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Media Roundup: It's Guilty Until Proven Innocent For MLB Hall Of Fame Hopefuls

If this recent round of Baseball Hall of Fame voting showed anything, it's that the BBWAA is operating with a "guilty until proven innocent" mentality, writes Bruce Allen.

HOUSTON - AUGUST 30:  Houston Astros hitting coach Jeff Bagwell #5 looks on from the dugout at Minute Maid Park during a game against the St. Louis Cardinals on August 30 2010 in Houston Texas.  (Photo by Bob Levey/Getty Images)
HOUSTON - AUGUST 30: Houston Astros hitting coach Jeff Bagwell #5 looks on from the dugout at Minute Maid Park during a game against the St. Louis Cardinals on August 30 2010 in Houston Texas. (Photo by Bob Levey/Getty Images)
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Results were released this week for the Baseball Hall of Fame voting, and Roberto Alomar and Bert Blyleven were the only players elected this time around. Jeff Bagwell, in his first year on the ballot, got less than 42% of the votes, despite a 15-year career with the Houston Astros in which he averaged .297, with 449 home runs and 1529 RBI. Former A's and Cardinals slugger Mark McGwire got 19.8% of votes.

The low number of votes for Bagwell has been attributed to the steroid era -- despite never having tested positive for any performance-enhancing drugs. There is admittedly an attitude of "guilty until proved innocent" at work here, as members of the  Baseball Writers Association of America (BBWAA) are hesitant to elect anyone who might've used PED's to improve their numbers.

You can expect a whole lot more of this in the years to come. Members of the (BBWAA) have done a lot hand-wringing this week, publicly agonizing and complaining about the position they are in -- whether or not to allow players suspected of or confirmed to have used PED's into the Hall of Fame.

With more and more players from this era coming up for eligibility in coming years, this issue will get worse as time goes on.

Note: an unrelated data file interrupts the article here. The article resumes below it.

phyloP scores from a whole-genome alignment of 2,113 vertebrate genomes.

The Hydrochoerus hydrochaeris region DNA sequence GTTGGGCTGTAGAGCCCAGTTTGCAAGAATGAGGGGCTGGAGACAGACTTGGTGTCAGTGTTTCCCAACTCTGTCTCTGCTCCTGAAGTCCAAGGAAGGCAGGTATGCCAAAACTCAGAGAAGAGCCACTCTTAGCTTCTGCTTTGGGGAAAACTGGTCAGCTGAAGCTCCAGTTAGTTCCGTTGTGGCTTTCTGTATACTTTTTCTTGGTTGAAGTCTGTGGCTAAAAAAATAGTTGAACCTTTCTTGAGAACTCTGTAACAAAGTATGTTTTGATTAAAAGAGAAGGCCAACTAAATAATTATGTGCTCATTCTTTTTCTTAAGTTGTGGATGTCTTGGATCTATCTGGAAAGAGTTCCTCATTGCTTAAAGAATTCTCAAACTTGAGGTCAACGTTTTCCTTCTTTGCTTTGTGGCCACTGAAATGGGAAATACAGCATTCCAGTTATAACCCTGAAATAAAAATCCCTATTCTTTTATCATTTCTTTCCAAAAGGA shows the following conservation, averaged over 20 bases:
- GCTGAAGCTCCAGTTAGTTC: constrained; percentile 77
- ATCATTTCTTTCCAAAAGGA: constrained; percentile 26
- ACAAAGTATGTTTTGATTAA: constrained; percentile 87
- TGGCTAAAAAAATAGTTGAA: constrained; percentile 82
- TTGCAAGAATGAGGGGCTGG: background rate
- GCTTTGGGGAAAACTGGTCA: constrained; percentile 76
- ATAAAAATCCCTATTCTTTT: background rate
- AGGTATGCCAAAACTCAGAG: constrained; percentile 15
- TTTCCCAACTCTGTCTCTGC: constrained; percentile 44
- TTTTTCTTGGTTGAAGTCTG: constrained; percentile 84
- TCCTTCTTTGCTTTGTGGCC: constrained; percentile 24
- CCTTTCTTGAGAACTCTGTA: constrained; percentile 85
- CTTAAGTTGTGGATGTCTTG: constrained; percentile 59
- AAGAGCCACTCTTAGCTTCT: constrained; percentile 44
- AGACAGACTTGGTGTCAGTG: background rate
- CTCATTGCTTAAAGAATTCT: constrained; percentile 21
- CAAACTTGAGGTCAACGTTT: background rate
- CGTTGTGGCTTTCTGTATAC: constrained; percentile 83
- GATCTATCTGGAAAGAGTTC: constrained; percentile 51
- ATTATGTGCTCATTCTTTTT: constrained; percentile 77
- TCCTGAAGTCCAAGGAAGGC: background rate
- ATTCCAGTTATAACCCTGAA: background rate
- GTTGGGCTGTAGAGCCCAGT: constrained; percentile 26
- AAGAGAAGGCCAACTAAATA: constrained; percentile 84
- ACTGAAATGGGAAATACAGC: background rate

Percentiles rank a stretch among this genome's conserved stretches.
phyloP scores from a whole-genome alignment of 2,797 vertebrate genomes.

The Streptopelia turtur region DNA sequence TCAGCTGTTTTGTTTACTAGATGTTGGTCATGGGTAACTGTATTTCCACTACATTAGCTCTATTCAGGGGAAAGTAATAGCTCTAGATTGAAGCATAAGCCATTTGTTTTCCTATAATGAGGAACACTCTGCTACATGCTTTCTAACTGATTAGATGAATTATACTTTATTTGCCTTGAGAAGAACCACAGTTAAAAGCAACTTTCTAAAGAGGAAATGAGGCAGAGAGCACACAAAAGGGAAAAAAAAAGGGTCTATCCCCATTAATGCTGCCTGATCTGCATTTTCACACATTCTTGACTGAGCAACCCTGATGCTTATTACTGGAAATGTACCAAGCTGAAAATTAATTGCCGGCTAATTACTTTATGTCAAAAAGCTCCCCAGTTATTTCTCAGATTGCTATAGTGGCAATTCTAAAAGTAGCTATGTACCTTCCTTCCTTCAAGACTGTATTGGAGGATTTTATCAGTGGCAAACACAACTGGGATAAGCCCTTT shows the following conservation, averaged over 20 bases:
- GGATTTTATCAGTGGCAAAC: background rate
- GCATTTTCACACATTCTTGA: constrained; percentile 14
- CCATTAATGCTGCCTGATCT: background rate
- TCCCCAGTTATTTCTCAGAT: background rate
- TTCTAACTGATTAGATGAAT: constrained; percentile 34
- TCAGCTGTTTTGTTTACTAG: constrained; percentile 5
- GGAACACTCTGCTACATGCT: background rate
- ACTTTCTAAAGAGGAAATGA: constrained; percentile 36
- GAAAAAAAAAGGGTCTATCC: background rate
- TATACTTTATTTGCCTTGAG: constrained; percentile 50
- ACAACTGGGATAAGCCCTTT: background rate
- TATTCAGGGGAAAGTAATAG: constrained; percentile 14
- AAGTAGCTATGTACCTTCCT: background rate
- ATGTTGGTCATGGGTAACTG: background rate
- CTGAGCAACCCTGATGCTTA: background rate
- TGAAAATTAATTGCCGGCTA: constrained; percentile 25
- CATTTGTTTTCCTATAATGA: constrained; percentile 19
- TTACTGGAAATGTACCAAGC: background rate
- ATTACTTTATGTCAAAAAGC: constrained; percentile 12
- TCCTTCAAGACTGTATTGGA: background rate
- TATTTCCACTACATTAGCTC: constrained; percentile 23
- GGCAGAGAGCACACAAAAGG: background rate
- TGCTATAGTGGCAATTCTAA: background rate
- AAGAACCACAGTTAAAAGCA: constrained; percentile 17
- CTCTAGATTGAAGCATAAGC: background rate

Here are three worthwhile articles on the subject from this week:

Bert Blyleven Got In Because Voters Are Irrational, And Other Hall Of Fame Revelations - Deadspin.com

Ego and bias damaging the Baseball Hall of Fame - Ed Berliner

You know what assuming does to the BBWAA - Eric Wilbur

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It's a rough week for the Patriots writers, who don't have a game to cover this weekend, and apparently are getting nothing from the players in the locker room this week. Not being spoon-fed stories with quotes has forced many of the writers to be more creative and work on larger features, such as the three part series Ian Rapoport had in the Boston Herald this week on how the Patriots have been rebuilt in just a year following the embarrassing playoff loss to the Baltimore Ravens.

Greg Bedard had a nice piece on the new overtime rules for the playoffs, which seem more and more ridiculous the more you look at them. Other pieces have looked at the growth of the defense, and a favorite of mine, Deion Branch getting back in the playoffs with Tom Brady.

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Longtime Boston Herald sports columnist Steve Buckley revealed in his Thursday column that he is gay. Buckley had been wrestling with his personal life for years. Working in a field that is ultra-conservative, there were surely plenty of uncomfortable moments for Buckley, who then appeared on WEEI's Big Show that afternoon to further talk about his decision. He explained that this was something that he had wanted to do for some time, but the timing never seemed to be just right.

A cynical Michael Felger on 98.5 the same afternoon pointed out that Buckley was on WEEI with Glenn Ordway that afternoon (actually naming the call letters -- unheard of!) and that the new ratings period for radio also just happened to begin that day.

Buckley was not the first Herald sportswriter to come out and reveal himself as gay. Back in 2003, Ed Gray, who covered horse racing, boxing, as well as the major sports for the paper, also wrote a column coming out. Gray accepted a buyout from the paper shortly thereafter, but has written pieces for the paper on a freelance basis occasionally since that time.

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The Patriots set a franchise record this season in terms of television ratings, with an average 34.86 household (HH) rating during the 2010 season. The December 19th Sunday night matchup against the Green Bay Packers garnered the highest number of the season, pulling in a 42.62 rating.